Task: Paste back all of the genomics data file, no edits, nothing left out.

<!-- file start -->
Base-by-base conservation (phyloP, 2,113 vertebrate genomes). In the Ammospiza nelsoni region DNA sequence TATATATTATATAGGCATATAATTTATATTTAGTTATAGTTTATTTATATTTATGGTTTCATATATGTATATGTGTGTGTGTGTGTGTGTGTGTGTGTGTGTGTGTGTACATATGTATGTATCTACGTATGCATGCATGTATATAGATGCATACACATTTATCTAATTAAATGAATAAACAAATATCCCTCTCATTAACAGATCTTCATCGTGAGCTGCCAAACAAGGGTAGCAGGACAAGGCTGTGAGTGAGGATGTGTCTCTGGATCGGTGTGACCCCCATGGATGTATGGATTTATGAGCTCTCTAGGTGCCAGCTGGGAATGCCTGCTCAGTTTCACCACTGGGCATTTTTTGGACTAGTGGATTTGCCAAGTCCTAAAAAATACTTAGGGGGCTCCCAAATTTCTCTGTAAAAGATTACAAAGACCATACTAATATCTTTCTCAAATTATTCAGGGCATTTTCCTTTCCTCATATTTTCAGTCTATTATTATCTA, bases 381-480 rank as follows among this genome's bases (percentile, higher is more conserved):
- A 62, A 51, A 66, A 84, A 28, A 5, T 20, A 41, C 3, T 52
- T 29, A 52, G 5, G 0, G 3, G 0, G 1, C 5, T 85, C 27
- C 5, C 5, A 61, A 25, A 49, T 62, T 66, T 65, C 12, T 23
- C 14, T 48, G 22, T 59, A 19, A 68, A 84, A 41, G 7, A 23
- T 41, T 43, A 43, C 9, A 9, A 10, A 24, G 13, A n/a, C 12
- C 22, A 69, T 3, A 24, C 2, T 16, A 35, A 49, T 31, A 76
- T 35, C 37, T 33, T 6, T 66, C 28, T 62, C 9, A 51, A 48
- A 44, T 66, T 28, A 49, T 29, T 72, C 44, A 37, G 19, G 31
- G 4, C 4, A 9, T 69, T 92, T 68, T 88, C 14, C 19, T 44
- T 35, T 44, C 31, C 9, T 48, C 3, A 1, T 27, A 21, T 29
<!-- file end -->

Base-by-base conservation (phyloP, 2,113 vertebrate genomes). In the Ammospiza nelsoni region DNA sequence TATATATTATATAGGCATATAATTTATATTTAGTTATAGTTTATTTATATTTATGGTTTCATATATGTATATGTGTGTGTGTGTGTGTGTGTGTGTGTGTGTGTGTGTACATATGTATGTATCTACGTATGCATGCATGTATATAGATGCATACACATTTATCTAATTAAATGAATAAACAAATATCCCTCTCATTAACAGATCTTCATCGTGAGCTGCCAAACAAGGGTAGCAGGACAAGGCTGTGAGTGAGGATGTGTCTCTGGATCGGTGTGACCCCCATGGATGTATGGATTTATGAGCTCTCTAGGTGCCAGCTGGGAATGCCTGCTCAGTTTCACCACTGGGCATTTTTTGGACTAGTGGATTTGCCAAGTCCTAAAAAATACTTAGGGGGCTCCCAAATTTCTCTGTAAAAGATTACAAAGACCATACTAATATCTTTCTCAAATTATTCAGGGCATTTTCCTTTCCTCATATTTTCAGTCTATTATTATCTA, bases 381-480 rank as follows among this genome's bases (percentile, higher is more conserved):
- A 62, A 51, A 66, A 84, A 28, A 5, T 20, A 41, C 3, T 52
- T 29, A 52, G 5, G 0, G 3, G 0, G 1, C 5, T 85, C 27
- C 5, C 5, A 61, A 25, A 49, T 62, T 66, T 65, C 12, T 23
- C 14, T 48, G 22, T 59, A 19, A 68, A 84, A 41, G 7, A 23
- T 41, T 43, A 43, C 9, A 9, A 10, A 24, G 13, A n/a, C 12
- C 22, A 69, T 3, A 24, C 2, T 16, A 35, A 49, T 31, A 76
- T 35, C 37, T 33, T 6, T 66, C 28, T 62, C 9, A 51, A 48
- A 44, T 66, T 28, A 49, T 29, T 72, C 44, A 37, G 19, G 31
- G 4, C 4, A 9, T 69, T 92, T 68, T 88, C 14, C 19, T 44
- T 35, T 44, C 31, C 9, T 48, C 3, A 1, T 27, A 21, T 29